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  • 1. Mooij, Wolf M.
    et al.
    van Wijk, Dianneke
    Beusen, Arthur H. W.
    Brederveld, Robert J.
    Chang, Manqi
    Cobben, Marleen M. P.
    DeAngelis, Don L.
    Downing, Andrea S.
    Stockholm University, Faculty of Science, Stockholm Resilience Centre.
    Green, Pamela
    Gsell, Alena S.
    Huttunen, Inese
    Janse, Jan H.
    Janssen, Annette B. G.
    Hengeveld, Geerten M.
    Kong, Xiangzhen
    Kramer, Lilith
    Kuiper, Jan J.
    Stockholm University, Faculty of Science, Stockholm Resilience Centre. Stanford University, USA.
    Langan, Simon J.
    Nolet, Bart A.
    Nuijten, Rascha J. M.
    Strokal, Maryna
    Troost, Tineke A.
    van Dam, Anne A.
    Teurlincx, Sven
    Modeling water quality in the Anthropocene: directions for the next-generation aquatic ecosystem models2019In: Current Opinion in Environmental Sustainability, ISSN 1877-3435, E-ISSN 1877-3443, Vol. 36, p. 85-95Article, review/survey (Refereed)
    Abstract [en]

    Everything changes and nothing stands still (Heraclitus). Here we review three major improvements to freshwater aquatic ecosystem models - and ecological models in general - as water quality scenario analysis tools towards a sustainable future. To tackle the rapid and deeply connected dynamics characteristic of the Anthropocene, we argue for the inclusion of eco-evolutionary, novel ecosystem and social-ecological dynamics. These dynamics arise from adaptive responses in organisms and ecosystems to global environmental change and act at different integration levels and different time scales. We provide reasons and means to incorporate each improvement into aquatic ecosystem models. Throughout this study we refer to Lake Victoria as a microcosm of the evolving novel social-ecological systems of the Anthropocene. The Lake Victoria case clearly shows how interlinked eco-evolutionary, novel ecosystem and social-ecological dynamics are, and demonstrates the need for transdisciplinary research approaches towards global sustainability.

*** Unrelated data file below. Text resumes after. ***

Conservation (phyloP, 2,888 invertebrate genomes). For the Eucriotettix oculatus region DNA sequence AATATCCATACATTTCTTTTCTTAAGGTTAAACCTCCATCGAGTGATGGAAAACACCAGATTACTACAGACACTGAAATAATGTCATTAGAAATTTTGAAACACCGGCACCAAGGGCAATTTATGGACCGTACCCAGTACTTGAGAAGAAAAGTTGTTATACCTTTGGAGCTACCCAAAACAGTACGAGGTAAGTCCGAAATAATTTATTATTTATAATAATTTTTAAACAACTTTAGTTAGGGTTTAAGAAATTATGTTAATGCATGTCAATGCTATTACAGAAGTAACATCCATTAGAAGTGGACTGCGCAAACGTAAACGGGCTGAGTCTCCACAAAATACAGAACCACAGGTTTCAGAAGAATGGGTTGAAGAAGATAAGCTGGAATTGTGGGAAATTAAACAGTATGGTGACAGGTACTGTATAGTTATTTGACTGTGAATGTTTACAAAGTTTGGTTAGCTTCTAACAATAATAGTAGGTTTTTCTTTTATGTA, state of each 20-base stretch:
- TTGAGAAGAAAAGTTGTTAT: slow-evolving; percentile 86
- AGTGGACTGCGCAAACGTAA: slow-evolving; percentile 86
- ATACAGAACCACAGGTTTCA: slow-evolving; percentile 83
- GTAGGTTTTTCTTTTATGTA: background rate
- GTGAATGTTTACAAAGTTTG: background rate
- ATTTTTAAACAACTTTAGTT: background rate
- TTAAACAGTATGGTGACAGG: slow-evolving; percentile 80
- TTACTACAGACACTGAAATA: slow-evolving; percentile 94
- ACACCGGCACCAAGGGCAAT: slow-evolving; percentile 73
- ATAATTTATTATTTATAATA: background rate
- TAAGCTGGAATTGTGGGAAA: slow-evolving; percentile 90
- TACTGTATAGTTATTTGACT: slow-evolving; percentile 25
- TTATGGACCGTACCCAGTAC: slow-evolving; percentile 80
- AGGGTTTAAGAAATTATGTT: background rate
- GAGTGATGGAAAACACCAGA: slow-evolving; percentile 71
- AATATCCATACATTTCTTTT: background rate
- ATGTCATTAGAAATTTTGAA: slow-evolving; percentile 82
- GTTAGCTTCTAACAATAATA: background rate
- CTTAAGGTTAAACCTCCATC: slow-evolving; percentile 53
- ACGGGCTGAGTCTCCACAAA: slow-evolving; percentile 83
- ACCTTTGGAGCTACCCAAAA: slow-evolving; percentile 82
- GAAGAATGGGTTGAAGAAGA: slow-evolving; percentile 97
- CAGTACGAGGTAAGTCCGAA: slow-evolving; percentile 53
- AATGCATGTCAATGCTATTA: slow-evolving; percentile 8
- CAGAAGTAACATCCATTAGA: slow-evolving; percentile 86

• 2. Teurlincx, Sven
    et al.
    Kuiper, Jan J.
    Stockholm University, Faculty of Science, Stockholm Resilience Centre.
    Hoevenaar, Ellen C. M.
    Lurling, Miquel
    Brederveld, Robert J.
    Veraart, Annelies J.
    Janssen, Annette B. G.
    Mooij, Wolf M.
    Domis, Lisette N. de Senerpont
    Towards restoring urban waters: understanding the main pressures2019In: Current Opinion in Environmental Sustainability, ISSN 1877-3435, E-ISSN 1877-3443, Vol. 36, p. 49-58Article, review/survey (Refereed)
    Abstract [en]

    Water bodies in the urban landscape are omnipresent, with many being small, lentic waters such as ponds and lakes. Because of high anthropogenic forcing, these systems have poor water quality, with large consequences for the provisioning of ecosystem services. Understanding of the main pressures on urban water quality is key to successful management. We identify six pressures that we hypothesize to have strong links to anthropogenic forcing including: eutrophication, aquatic invasive species, altered hydrology, altered habitat structure, climate change, and micropollutants. We discuss how these pressures may affect water quality and ecological functioning of urban waters. We describe how these pressures may interact, posing challengers for water management. We identify steps that need to be taken towards sustainable restoration, recognizing the challenges that potentially interacting pressures pose to water managers.

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